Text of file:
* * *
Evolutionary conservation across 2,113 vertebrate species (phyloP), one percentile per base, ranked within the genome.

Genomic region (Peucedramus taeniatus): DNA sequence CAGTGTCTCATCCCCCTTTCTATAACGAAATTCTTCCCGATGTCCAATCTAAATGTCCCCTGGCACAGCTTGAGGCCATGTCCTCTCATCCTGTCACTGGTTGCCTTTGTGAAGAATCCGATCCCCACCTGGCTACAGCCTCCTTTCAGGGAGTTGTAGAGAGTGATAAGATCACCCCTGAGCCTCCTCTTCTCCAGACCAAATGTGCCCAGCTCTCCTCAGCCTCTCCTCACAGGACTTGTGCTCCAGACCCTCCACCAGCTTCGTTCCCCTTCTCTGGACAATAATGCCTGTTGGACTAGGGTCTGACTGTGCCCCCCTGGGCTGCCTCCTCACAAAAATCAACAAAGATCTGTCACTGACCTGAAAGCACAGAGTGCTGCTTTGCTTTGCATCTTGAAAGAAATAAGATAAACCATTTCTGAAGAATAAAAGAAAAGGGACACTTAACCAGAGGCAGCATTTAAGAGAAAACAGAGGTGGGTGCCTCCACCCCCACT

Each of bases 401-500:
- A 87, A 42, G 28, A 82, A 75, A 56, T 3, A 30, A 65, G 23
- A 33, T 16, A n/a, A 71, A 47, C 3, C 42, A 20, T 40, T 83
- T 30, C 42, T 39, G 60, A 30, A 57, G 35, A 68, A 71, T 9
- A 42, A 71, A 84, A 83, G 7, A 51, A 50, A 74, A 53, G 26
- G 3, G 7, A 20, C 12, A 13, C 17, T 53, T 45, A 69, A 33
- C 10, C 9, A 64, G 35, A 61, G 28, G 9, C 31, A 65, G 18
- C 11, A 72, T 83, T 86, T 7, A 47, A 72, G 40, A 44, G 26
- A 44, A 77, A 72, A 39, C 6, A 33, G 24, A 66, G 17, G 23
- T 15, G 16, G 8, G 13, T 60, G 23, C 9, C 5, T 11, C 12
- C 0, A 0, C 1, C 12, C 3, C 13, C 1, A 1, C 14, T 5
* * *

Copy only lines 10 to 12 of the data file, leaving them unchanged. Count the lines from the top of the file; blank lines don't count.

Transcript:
- C 11, A 72, T 83, T 86, T 7, A 47, A 72, G 40, A 44, G 26
- A 44, A 77, A 72, A 39, C 6, A 33, G 24, A 66, G 17, G 23
- T 15, G 16, G 8, G 13, T 60, G 23, C 9, C 5, T 11, C 12